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ECE 3084 Fall 2012 Problem Set #3

Assigned: 21-Sept-12 Due Date: 2-Oct-12

Your homework will is due at the start of class on Tuesday, October 2. You may turn in your homework up to one day late, by 4:30 PM the following day. A 30% penalty will be assessed on late homeworks (even homeworks turned in later the day it is due, although the penalty might be slightly less at my discretion). We understand that sometimes multiple assignments hit at once, or other life events intervene, and hence you have to make some tough choices. Wed rather let you turn something in late, with some points o, than have a no late assignments accepted at all policy, since the former encourages you to still do the assignment and learn something from it, while the latter just grinds down your soul. The somewhat aggressive late penalty is not intended to be harsh its intended to encourage you to get things in relatively on time (or just punt if you have to and not leave it hanging over you all semester) so that you can move on to assignments for your other classes. Also, there is the practical matter that we cannot accept homeworks after solutions are posted, and we would like to post solutions shortly after both sections have submitted their homework.


The impulse response of a continuous-time linear time-invariant system is h(t) = (t) 0.2e0.2t step(t). (a) Find the frequency response H (j ) of the system. Express your answer as a single rational function with powers of (j ) in the numerator and denominator. (b) Plot the magnitude squared, |H (j )|2 = H (j )H (j ), versus . You may use MATLAB to check your answer if you want to, but try it by hand rst, i.e. plot a few points on paper and sketch a smooth curve. (c) At what frequency does the magnitude squared of the frequency response have it largest value? (Your answer might be something like innity.) At what frequency is the magnitude squared of the frequency response equal to one half of its peak value? (This is referred to as the 3dB point of the lter since the frequency response magnitude measured in decibels, 10 log |H (j )|2 , is 3.01dB smaller at this frequency compared to its peak value when measured in decibels.) (d) Suppose that the input to this system is f (t) = 40 + 20 cos([0.2 3]t) + 3 (t 1.6). Use superposition to nd the output y (t). Note that the argument of the cosine really is (0.2 3)t, not (0.2 3)t. Hint: To nd the response of each term, use the easiest method, i.e., impulse response or frequency response. Also, if I set this up right, the computations should work out elegantly.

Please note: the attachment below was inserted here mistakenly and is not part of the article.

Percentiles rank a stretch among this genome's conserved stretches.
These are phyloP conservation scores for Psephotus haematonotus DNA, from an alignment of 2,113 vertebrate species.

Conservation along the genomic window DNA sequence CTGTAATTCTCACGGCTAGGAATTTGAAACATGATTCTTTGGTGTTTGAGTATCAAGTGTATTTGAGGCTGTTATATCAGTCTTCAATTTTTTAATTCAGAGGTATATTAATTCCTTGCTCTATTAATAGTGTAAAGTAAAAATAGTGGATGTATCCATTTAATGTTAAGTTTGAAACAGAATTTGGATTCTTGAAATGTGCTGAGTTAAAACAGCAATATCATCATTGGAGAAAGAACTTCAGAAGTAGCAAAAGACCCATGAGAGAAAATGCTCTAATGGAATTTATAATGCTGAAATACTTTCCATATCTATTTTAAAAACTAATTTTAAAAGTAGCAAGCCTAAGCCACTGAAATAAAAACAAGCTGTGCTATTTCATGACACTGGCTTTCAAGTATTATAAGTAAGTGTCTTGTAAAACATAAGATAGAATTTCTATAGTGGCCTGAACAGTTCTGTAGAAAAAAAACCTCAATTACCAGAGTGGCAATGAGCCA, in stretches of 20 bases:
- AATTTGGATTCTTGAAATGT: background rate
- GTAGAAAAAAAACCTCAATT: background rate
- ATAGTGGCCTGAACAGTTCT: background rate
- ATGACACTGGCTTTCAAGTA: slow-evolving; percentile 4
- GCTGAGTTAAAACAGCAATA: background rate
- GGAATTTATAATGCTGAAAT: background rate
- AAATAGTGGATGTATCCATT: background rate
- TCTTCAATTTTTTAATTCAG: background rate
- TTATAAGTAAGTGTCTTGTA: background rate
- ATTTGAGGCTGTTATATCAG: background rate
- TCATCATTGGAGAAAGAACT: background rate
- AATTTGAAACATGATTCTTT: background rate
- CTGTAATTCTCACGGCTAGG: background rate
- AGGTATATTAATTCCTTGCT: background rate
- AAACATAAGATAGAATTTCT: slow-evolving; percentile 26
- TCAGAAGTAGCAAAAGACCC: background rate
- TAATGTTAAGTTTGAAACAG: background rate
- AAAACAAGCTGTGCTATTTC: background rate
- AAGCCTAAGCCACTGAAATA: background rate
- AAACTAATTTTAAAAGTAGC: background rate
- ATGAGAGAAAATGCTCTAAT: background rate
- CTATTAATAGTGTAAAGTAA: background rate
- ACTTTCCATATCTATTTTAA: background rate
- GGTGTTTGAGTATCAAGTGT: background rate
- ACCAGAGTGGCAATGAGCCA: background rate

Consider the LTI system below: f (t)

LTI System h(t)

y (t)

The input to this system is the periodic pulse wave f (t) depicted below:
6 f (t)

-10 -8 -6 -4 -2 -1 0 1 2 4 6 8 10

The input can be represented by the Fourier series

f (t) =

ak ejk0 t


ak =

6 sin(k/4) . k

Note we can make sense of the ak formula for k = 0 using LHopitals rule. (a) Determine 0 in the Fourier series representation of f (t). (b) Plot F (j ), the Fourier transform of the signal f (t), for 40 40 . (See Equation 4.55 on p. 144 of Chen.) (c) If the frequency response of the system is the ideal highpass lter H (j ) = 0 1 | | < /8 | | > /8